Pulling away, I immediately realise this is no lightweight track toy. Though it tips the scales at 1 690 kg, with 362 kW and 568 N.m underfoot, you’re afforded the level of smooth yet commanding acceleration through the gears.
Only once I start to push the needle past 7 000 r/min towards the red line can the engine’s true character be intimately experienced. Piloting the car around Zwartkops racing circuit, while through this track’s long, sweeping righthander, the Barchetto feels suitably planted, a smooth transition back onto the throttle out of the slower corners is required in order to maintain traction at the rear wheels. Any overexuberance will result in a nevertheless controlled slide. This liveliness is also aided by the fact that there aren’t particularly massive tyres fitted to the rear of this sleek prancing horse package, as well as the noteworthy amount of mass that’s being transferred around the centre of this Grand Tourer when pushing on. That said, consider how advanced stability and traction control systems have become in the two decades since this car was produced, and just how big of a role each of these technologies plays in the modern performance-car era, the Barchetta with its purity of both design and minimal driving aids proved less demanding to drive at its limits (or, the limits that I was prepared to reach in someone else’s prized possession) than I had anticipated. On track, you need to deactivate traction control (labelled ASR), as it really inhibits any efforts to put down the power.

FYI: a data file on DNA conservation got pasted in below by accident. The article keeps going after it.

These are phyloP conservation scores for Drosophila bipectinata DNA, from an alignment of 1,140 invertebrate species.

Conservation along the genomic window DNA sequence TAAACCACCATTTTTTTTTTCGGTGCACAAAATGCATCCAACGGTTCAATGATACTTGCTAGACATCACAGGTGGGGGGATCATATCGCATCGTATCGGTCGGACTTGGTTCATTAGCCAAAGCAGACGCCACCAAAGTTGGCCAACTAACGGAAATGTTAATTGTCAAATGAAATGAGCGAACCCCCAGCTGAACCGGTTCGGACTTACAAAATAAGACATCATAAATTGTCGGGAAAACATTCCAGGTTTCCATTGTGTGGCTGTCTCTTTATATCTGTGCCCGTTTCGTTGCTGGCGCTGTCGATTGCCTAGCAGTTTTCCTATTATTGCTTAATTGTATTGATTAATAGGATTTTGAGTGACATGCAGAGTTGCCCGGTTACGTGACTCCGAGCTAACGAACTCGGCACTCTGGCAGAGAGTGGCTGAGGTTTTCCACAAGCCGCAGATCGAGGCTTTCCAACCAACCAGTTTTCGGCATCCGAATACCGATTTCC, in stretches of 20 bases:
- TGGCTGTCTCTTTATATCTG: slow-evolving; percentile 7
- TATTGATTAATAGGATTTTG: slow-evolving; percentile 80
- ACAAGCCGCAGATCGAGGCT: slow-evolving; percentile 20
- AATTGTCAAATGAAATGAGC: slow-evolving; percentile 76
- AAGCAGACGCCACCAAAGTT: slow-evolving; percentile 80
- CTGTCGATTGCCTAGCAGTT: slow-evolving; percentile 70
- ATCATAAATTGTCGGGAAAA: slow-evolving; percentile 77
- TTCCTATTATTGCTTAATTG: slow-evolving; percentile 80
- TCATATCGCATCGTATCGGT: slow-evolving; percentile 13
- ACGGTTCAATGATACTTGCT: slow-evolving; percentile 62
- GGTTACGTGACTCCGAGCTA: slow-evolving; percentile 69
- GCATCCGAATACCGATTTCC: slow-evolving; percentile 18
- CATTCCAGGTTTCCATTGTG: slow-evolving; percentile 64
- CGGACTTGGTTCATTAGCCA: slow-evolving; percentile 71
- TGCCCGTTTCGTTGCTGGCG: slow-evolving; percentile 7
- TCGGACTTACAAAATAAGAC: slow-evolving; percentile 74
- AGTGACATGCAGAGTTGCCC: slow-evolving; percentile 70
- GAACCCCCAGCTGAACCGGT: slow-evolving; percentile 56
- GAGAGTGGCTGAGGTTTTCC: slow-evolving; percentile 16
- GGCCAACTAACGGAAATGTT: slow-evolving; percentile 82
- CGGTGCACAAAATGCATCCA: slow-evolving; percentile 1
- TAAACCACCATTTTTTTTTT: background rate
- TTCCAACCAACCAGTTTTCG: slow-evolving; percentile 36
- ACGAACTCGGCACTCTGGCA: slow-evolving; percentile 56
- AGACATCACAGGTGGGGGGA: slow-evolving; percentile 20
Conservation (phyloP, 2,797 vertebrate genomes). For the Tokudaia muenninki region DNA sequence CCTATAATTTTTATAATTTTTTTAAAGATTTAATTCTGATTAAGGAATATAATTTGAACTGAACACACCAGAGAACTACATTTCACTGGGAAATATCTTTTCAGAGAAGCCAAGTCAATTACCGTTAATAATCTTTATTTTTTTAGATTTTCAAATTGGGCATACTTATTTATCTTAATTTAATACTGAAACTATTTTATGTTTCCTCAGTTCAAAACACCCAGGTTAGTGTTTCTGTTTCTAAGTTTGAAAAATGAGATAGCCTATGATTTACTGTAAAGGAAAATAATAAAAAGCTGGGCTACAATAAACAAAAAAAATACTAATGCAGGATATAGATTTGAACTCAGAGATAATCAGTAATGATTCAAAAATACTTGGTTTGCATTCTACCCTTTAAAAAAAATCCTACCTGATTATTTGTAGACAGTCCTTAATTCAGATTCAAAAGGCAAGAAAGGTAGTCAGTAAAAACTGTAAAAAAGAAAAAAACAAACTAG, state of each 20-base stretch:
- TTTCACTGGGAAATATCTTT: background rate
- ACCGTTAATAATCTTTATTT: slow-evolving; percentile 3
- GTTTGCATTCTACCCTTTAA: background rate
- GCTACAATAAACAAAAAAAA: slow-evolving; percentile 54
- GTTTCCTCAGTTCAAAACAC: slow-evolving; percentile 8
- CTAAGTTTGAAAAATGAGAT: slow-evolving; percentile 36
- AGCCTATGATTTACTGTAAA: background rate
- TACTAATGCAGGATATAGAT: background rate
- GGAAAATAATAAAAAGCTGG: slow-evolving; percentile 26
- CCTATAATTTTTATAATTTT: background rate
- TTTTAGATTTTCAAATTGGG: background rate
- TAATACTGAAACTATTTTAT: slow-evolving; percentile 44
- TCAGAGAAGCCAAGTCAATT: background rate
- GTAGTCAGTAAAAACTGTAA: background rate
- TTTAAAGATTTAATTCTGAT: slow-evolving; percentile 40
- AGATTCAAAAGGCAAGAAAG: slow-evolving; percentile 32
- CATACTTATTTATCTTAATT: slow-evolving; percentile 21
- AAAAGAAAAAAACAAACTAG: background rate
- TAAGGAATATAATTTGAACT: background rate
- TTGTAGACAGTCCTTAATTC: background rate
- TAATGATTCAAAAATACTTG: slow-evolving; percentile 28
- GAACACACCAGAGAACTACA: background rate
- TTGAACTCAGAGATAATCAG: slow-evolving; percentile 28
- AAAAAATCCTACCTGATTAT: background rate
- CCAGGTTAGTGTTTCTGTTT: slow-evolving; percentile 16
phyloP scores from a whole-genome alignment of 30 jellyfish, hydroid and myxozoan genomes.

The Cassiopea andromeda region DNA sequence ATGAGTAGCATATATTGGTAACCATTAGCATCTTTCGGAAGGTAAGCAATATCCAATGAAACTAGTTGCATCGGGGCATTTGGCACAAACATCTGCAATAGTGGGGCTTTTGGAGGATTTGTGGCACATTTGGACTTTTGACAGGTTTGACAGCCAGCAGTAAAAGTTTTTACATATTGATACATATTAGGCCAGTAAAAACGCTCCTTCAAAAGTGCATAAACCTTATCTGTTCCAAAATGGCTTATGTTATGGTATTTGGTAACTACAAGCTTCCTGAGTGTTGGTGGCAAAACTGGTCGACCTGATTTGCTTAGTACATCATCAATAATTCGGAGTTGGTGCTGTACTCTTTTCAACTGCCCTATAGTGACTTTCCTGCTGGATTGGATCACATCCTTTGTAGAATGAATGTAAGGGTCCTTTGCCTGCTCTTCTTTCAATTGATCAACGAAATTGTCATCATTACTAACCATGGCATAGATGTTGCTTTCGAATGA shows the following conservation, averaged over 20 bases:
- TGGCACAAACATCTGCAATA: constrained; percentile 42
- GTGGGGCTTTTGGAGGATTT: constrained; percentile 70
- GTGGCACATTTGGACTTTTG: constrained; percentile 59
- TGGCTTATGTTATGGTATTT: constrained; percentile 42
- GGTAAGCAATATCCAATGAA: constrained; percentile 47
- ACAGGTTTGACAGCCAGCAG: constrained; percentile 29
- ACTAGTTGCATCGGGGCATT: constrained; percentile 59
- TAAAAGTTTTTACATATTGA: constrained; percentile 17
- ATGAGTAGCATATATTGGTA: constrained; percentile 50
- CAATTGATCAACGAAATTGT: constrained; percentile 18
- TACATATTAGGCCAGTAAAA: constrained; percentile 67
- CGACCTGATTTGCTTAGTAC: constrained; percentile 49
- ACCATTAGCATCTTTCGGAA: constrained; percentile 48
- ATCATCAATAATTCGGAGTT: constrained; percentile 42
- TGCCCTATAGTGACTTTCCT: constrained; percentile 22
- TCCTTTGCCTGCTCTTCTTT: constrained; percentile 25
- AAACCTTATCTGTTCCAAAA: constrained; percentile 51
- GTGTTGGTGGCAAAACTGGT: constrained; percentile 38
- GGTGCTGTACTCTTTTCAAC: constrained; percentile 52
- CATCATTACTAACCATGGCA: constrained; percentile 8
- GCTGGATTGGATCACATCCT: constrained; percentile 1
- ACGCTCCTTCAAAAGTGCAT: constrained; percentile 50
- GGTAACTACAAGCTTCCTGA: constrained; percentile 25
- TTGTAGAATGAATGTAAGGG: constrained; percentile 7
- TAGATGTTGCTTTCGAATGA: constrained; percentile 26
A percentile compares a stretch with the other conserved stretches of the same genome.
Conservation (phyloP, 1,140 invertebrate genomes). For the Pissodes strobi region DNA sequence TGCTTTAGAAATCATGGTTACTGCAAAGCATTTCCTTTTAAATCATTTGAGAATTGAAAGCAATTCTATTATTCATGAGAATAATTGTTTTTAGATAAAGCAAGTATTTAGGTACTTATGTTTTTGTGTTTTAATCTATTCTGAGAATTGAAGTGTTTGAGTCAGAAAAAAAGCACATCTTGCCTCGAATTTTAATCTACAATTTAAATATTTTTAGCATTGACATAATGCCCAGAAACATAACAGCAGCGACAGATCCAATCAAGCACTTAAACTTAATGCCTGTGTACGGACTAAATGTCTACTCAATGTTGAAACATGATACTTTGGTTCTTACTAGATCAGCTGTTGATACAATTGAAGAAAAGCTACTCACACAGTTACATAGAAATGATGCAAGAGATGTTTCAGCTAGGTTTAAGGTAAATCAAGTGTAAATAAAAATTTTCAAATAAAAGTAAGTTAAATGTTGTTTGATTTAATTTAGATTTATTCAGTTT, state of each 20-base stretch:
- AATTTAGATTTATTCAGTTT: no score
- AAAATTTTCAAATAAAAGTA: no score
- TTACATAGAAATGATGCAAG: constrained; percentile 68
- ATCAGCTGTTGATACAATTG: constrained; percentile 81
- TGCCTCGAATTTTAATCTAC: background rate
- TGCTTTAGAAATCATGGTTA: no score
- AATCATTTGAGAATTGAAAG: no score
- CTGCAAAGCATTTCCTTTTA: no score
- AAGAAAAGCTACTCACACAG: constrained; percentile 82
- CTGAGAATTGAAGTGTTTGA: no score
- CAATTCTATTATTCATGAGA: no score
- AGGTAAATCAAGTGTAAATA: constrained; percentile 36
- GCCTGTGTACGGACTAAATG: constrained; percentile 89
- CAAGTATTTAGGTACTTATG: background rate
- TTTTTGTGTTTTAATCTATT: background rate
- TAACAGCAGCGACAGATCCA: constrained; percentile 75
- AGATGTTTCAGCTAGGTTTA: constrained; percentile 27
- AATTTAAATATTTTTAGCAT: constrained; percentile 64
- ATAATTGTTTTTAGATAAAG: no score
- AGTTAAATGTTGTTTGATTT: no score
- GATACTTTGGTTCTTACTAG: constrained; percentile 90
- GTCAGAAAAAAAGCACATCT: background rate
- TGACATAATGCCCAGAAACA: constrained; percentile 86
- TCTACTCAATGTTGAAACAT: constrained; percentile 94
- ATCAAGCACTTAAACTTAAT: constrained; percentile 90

I don’t make use of all the braking force as I approach corners, though the brake pedal is relatively firm and nevertheless scrubs off the car’s speed with a good level of proficiency and balance. The steering provides decent feedback and the gears can be swapped faster than I expected. There’s a pleasantly audible “clack-clack” sound as the lever touches the metal edges of the gate. Blipping the throttle mid-shift makes the process even smoother. The track may not be its ideal environment, but this inherent level of playfulness only adds to the appeal of a car engineered to eat up long distances.
Seventeen years later and with numerous track day experiences with this car under his belt, this Ferrari’s owner is better placed than many to push the car to its actual limits – as he happily demonstrates to me… Later, on the highway, the revs sit comfortably below 3 000 r/min at an indicated 120 km/h though, given its mandate, I suspect it would cruise comfortably at double this speed. Only 448 samples of this model were produced, making this a semi-rare modern classic Ferrari. With its naturally aspiratedV12, manual gearbox and ragtop roof, on track or on the open road, the 550 oozes the kind of allure and presence that no contemporary, more sophisticated Ferrari GT is likely to replicate.
01 The number plate points to the engine code.
02 The current owner changed the colour of the wheels.
03 V12 engine is mounted far back in the chassis.
04 Barchetta windscreen is lower than on a standard 550 Maranello.
05 Cabin is pure sports car with leather, Alcantara and two sports seats.
06 Analogue dials a joy to use.
07 Open-gate six-speed gearbox.
08 On the go, there is a great combination of power and torque on offer.
TECHNICAL DATA 2001 Ferrari 550 Barchetta
- Engine: 5 474 cm³, V12, petrol
- Transmission: 6-speed manual, rear-wheel drive
- Max Power: 486bhp / 362 kW at 7 000 r/min
- Max Torque: 568 N.m at 5 000 r/min
- Maximum speed: 300 km/h
- Acceleration 0-62mph / 0–100 km/h: 4,4 seconds
- Fuel tank: 114 litres
- Weight: 1,690 kg
- Manufactured: 2000–2001